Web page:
Neil Gorsuch is finally safe as a justice of the United States Supreme Court, survivor of a cheap campaign to impugn his character and his knowledge and devotion to the Constitution and the law. The justices number nine again, and Donald Trump has redeemed one of his most important promises.
In fact, it might have been the most important promise of all. Many conservatives who could never quite accustom themselves to the Donald’s sometime crudeness and easy vulgarity, swallowed hard and gave him their votes on his word to restore the court’s devotion to the Constitution.
With nine justices on the bench again, the court resumes its moderately conservative tilt, though Anthony Kennedy is subject to whim and emotion and to wandering into the no man’s land of the law, as when he put the Constitution and settled law aside to find a constitutional right to a perversion called “same-sex marriage.” Establishing a true constitutionalist majority will require one more constitutionalist judge, another judge in the mold of Antonin Scalia.
But conservatives will fool only themselves if they expect Mr. Gorsuch to render votes and write decisions that merely fit a conservative mold. He promises to be faithful to the Constitution, the founding document that conservatives owe first devotion to, but that will not necessarily guarantee that every decision will please conservative taste. Good men and true can interpret the Constitution in different ways.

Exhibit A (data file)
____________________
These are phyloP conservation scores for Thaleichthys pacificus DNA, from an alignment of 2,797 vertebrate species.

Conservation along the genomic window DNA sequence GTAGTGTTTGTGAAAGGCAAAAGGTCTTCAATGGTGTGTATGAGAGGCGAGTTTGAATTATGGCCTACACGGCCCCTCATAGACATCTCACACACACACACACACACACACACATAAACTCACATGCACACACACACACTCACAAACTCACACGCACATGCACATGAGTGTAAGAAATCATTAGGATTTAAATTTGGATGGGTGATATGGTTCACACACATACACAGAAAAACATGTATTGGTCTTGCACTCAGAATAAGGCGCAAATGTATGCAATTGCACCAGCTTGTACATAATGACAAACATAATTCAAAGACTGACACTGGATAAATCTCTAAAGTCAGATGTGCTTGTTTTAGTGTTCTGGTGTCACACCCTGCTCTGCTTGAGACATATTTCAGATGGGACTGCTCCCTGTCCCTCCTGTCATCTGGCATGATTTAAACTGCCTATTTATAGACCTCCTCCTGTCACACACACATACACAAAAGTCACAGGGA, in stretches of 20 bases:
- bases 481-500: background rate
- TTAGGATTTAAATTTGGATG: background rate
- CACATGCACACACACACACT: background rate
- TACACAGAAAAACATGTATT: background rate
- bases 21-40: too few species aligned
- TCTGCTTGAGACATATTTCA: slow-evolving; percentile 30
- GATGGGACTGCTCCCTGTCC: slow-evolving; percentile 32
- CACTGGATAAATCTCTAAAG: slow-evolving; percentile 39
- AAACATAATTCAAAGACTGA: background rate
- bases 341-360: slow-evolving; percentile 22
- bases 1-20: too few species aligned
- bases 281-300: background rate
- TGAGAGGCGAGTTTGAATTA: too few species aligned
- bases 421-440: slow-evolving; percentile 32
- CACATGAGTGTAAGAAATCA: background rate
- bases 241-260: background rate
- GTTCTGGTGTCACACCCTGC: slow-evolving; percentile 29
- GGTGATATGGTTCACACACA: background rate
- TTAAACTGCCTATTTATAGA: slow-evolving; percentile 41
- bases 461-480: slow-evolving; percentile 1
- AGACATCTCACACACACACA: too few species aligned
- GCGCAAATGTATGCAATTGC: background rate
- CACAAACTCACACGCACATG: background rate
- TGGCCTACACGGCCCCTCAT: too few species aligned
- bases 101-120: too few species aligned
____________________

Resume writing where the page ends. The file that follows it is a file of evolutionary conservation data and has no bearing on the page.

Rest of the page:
Mr. Gorsuch was confirmed by a vote of 52 to 48, rendered on a party-line vote, and until the High Court breaks sharply to the right or to the left — not likely for a future that can be seen from here — such close confirmations will be the norm. Unanimous confirmation votes were once not so rare, and votes of 88 to 12, or 68 to 31 were commonplace. Not any more.
Chuck Schumer’s over-the-top predictions that the sky would fall, the oceans boil and democracy wiped off the face of the earth if the Senate rules were changed to enable confirmation of Justice Gorsuch by majority vote, have not happened yet, nor or they likely to. The dogs bark and the caravan always moves on.
Mr. Schumer went over the top because that’s what minority leaders do. But demonizing a lawyer as distinguished and as free of political blemish as Neil Gorsuch was something the senator will regret, if he does not regret it already.
Mitch McConnell, the leader of the Republican majority who held firm under considerable pressure with his vow that neither Merrick Garland nor anyone else would be confirmed in the last year of the Obama presidency, can take considerable pride in doing what he said he would do. By one perceptive account, Mr. McConnell did Merrick Garland a favor with nothing less than a mercy killing.
“The stonewalling of Garland looked unreasonable,” writes Jonathan Tobin in National Review. “In retrospect, it was actually merciful. If [Mr.] Garland had been granted a hearing he would have been subjected by Republicans to the same sort of unreasonable vilification and distortions of his record that [Mr.] Gorsuch just got from the Democrats. The only difference is that [Mr.] Gorsuch suffered the ordeal secure in the knowledge … he would eventually be confirmed. [Mr.] Garland would have been put through the same torture knowing there was no chance he would ever sit on the Supreme Court.”
Being vilified and lied about is never fun, but Justice Gorsuch can take comfort in the fact that nobody believed the lies and vilification. His reputation as a gentleman and a scholar survives, and if that’s a faint last laugh at his tormentors’ expense, he’s entitled.